Help satisfy my curiosity about how e-mail announcement lists work!
February 25, 2011 4:47 PM   Subscribe

Why do e-mails sent to a mailing list look like they're sent to me and CCed to the mailing list?

There's an institution which is loosely affiliated with the university I teach at. I asked to be put on their mailing list so that I could be aware of talks that were going on there.

When I get the emails, forwarded from my .edu e-mail address to gmail, I see the following:


Every time I get these emails, I find myself wondering if they are sent to me and just CCed to everyone else. But of course the world doesn't revolve around me, so it doesn't work this way. What is going on here?

This doesn't actually matter for anything; it's just that this question enters my head once a week and it would be nice to have an answer. I can provide more information on request.

(Oh, if you know enough about me to make a guess about what the institution in question is, you're probably right.)
posted by madcaptenor to Computers & Internet (5 answers total) 1 user marked this as a favorite
It's very likely that everyone gets a copy of the message addressed to them, with the mailing list in the cc field. That way, they can choose to either reply to the original sender, or "reply to all" to the mailing list.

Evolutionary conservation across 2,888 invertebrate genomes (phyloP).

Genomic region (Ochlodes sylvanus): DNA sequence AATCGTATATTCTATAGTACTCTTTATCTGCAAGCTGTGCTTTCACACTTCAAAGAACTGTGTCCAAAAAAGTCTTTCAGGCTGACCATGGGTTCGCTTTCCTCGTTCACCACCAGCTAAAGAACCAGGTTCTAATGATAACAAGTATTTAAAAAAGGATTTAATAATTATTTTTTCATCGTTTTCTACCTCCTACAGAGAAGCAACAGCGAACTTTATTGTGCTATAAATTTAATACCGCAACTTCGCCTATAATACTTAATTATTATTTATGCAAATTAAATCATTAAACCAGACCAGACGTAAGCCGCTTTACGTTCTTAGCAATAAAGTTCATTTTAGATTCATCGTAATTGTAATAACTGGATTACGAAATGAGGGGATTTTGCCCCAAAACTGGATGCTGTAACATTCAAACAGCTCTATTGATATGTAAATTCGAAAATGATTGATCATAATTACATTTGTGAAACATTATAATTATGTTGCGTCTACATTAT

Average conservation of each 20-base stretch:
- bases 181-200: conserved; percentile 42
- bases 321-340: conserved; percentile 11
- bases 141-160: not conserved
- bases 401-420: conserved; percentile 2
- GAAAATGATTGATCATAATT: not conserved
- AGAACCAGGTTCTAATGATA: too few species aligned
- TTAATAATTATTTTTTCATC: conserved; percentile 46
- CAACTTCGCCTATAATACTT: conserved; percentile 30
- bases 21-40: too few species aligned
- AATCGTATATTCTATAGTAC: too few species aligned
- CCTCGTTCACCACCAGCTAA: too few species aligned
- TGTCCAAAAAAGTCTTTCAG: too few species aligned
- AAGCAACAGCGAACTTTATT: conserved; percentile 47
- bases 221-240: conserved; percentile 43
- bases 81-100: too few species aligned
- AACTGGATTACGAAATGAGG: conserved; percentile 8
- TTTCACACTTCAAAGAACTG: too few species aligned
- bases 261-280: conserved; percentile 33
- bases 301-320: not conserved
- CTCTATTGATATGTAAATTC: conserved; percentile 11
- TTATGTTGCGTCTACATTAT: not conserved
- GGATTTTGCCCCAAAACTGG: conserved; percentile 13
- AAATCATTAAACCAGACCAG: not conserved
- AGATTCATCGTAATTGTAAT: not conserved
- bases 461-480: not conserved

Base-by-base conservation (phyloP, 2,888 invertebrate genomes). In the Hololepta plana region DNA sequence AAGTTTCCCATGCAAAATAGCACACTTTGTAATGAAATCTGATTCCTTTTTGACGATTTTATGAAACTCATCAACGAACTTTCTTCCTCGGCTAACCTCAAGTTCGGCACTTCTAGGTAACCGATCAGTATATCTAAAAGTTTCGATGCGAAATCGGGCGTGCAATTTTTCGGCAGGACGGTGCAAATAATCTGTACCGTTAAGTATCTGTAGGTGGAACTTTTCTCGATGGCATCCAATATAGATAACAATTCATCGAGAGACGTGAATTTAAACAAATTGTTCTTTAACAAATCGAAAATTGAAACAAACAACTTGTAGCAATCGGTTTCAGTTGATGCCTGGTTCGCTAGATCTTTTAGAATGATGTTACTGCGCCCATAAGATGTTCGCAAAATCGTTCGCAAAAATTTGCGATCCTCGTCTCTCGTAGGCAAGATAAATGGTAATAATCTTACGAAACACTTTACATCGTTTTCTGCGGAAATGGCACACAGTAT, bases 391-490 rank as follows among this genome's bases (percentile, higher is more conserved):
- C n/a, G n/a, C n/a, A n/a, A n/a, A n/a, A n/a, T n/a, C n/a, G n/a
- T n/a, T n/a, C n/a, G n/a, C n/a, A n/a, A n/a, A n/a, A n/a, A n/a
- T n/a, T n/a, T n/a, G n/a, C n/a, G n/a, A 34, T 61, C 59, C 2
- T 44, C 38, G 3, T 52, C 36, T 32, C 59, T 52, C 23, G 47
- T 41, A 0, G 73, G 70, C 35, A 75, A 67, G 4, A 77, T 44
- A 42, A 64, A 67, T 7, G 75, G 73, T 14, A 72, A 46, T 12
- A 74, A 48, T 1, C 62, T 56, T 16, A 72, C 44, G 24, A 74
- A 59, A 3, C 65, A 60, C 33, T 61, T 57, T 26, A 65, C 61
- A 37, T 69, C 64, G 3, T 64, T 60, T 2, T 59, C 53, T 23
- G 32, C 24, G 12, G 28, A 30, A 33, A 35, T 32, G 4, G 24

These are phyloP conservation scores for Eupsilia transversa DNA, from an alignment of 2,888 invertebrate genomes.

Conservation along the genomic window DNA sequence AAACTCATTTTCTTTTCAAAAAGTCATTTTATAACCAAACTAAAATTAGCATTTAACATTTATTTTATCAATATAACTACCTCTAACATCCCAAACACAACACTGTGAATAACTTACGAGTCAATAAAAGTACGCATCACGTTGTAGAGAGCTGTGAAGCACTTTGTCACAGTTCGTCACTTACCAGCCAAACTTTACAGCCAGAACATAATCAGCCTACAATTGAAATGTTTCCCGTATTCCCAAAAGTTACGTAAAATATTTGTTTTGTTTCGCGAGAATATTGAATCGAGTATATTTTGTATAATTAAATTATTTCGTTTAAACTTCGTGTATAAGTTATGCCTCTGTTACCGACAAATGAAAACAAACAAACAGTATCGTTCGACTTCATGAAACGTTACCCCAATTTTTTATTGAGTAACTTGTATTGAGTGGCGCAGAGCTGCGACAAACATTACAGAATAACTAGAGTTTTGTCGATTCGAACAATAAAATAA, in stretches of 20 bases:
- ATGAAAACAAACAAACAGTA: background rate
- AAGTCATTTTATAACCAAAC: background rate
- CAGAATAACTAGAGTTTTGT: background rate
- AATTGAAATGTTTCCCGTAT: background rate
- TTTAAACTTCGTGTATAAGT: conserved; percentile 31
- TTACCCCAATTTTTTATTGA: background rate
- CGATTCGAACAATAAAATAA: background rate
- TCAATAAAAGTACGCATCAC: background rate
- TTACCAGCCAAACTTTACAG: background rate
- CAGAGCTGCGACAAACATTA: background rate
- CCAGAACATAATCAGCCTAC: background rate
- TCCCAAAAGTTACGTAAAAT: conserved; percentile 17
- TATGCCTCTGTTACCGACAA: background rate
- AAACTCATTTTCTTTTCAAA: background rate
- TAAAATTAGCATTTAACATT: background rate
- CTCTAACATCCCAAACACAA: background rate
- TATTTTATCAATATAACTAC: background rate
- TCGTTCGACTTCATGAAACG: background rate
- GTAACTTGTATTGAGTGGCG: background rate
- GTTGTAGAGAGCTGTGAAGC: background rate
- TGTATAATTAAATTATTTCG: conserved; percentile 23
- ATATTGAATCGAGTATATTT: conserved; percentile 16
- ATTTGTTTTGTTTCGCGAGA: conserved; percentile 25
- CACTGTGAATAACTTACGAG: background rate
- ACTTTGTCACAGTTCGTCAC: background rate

posted by teraflop at 4:49 PM on February 25, 2011

Well, that seems much more reasonable than the "the world revolves around me" scenario.
posted by madcaptenor at 4:50 PM on February 25, 2011

Is there a reply-to field set? There's kind of a holy war about munging that never got resolved; some places change the reply-to to the mailling list, some leave the ML as a CC to prevent not so smart people from reply-all'ing private info to the list.
posted by pwnguin at 5:10 PM on February 25, 2011

I don't see one when I look through the headers. and if I click on "reply" gmail fills in the address as .
posted by madcaptenor at 5:21 PM on February 25, 2011

Mail messages are composed of headers (Subject, To, CC, Received, etc) and a body. Here's the rub: the headers and the body are only important to the clients on each end. When the message travels from server to server, the SMTP protocol treats the whole damn thing as just DATA.

So, I could have this fictional conversation with the SMTP server:
R: 250 OK
R: 250 OK
R: 250 OK
R: 354 End data with CRLF.CRLF
S: To:,
S: From:
S: Subject: haha
S: See the disconnect between how I tell the SMTP server to
S: route the message and how the message says it was routed?
S: .
R: 250 OK
There is nothing that says what appears in the body has to match what is sent to the SMTP server. And, as you've discovered, many clients and list software takes advantage of this fact.
posted by sbutler at 5:25 PM on February 25, 2011 [1 favorite]

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